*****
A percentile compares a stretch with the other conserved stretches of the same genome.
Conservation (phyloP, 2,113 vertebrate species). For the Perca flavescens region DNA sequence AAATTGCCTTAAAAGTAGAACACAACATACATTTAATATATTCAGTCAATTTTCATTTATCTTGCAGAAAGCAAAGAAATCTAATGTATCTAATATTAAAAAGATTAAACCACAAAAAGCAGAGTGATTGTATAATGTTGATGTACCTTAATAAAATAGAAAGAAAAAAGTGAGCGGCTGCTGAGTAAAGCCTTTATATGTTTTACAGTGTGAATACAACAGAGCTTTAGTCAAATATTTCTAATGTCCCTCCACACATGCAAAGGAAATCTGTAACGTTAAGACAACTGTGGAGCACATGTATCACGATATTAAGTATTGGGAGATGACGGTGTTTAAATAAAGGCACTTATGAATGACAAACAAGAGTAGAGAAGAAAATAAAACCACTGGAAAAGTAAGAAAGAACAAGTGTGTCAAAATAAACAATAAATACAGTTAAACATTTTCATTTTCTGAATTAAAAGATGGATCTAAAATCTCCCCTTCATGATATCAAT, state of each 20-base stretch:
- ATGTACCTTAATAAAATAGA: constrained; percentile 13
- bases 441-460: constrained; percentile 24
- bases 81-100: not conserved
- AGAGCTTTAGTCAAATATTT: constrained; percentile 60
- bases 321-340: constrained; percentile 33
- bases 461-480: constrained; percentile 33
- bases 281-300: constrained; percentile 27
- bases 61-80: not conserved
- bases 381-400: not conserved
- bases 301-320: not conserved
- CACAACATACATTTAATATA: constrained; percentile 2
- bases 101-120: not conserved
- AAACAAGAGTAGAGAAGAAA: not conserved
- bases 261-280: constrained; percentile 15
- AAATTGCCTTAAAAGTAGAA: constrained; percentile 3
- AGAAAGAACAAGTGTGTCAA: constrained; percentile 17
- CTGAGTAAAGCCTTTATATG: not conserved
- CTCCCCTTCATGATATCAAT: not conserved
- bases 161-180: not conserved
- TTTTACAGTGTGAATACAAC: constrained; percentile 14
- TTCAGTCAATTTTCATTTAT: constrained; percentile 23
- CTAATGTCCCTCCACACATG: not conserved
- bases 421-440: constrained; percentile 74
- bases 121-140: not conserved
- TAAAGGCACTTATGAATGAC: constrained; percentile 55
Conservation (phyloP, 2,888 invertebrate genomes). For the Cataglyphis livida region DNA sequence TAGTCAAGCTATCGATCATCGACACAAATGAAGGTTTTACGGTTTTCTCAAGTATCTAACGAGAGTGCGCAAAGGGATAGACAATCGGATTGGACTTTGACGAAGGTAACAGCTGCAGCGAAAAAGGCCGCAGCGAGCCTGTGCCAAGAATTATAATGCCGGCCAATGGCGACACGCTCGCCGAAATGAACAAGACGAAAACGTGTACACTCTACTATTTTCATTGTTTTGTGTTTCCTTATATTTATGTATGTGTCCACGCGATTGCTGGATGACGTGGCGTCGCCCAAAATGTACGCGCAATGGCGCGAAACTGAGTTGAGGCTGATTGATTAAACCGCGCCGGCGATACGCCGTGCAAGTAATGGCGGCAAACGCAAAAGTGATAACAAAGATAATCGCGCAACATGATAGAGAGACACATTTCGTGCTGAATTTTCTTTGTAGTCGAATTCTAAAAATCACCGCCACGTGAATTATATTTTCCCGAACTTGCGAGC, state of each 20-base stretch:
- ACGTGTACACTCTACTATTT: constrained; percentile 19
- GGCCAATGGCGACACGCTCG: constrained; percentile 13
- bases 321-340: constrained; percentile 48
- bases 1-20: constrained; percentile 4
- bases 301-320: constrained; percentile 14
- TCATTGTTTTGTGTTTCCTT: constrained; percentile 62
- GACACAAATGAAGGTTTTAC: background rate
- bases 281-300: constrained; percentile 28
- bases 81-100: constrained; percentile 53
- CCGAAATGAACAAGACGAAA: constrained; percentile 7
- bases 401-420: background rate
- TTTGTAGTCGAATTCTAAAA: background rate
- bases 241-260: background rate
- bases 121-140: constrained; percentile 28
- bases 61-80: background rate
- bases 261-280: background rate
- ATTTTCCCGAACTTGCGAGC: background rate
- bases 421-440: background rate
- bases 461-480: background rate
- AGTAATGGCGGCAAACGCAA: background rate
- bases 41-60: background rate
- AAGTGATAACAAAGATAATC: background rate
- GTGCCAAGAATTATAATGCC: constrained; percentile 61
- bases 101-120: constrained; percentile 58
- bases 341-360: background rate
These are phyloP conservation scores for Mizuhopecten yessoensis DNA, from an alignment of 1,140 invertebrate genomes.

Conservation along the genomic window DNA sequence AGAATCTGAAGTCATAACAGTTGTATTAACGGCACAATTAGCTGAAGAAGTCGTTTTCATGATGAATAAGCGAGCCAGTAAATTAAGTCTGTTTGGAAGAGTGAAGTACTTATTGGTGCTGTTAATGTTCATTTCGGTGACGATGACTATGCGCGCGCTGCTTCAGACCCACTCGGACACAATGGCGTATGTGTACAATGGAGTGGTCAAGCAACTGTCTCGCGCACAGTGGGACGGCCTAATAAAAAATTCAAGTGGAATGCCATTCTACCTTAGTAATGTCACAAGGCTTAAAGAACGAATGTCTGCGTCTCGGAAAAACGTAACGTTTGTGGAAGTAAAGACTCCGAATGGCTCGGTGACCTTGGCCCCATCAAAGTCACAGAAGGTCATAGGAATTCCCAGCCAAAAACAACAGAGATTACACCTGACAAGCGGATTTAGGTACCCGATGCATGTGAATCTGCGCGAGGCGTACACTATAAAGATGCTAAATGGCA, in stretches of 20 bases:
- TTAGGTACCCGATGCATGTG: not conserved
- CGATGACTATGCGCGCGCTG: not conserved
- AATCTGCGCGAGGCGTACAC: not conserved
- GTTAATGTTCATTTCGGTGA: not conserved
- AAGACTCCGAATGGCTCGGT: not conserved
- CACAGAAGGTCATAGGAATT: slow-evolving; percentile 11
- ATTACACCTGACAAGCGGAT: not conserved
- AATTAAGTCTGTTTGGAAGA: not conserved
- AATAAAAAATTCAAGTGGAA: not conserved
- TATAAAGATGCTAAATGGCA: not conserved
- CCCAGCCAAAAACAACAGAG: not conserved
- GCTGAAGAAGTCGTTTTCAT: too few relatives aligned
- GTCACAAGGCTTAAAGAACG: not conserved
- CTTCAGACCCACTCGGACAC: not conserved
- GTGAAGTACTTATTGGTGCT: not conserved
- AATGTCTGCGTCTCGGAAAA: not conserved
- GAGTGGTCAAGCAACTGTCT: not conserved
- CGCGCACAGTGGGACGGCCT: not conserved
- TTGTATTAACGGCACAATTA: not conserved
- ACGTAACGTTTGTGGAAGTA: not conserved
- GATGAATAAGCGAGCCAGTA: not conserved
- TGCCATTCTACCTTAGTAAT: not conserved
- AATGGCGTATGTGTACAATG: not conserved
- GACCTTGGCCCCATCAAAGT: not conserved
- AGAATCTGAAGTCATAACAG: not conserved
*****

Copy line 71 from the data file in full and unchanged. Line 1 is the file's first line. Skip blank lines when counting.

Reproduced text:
- AATGTCTGCGTCTCGGAAAA: not conserved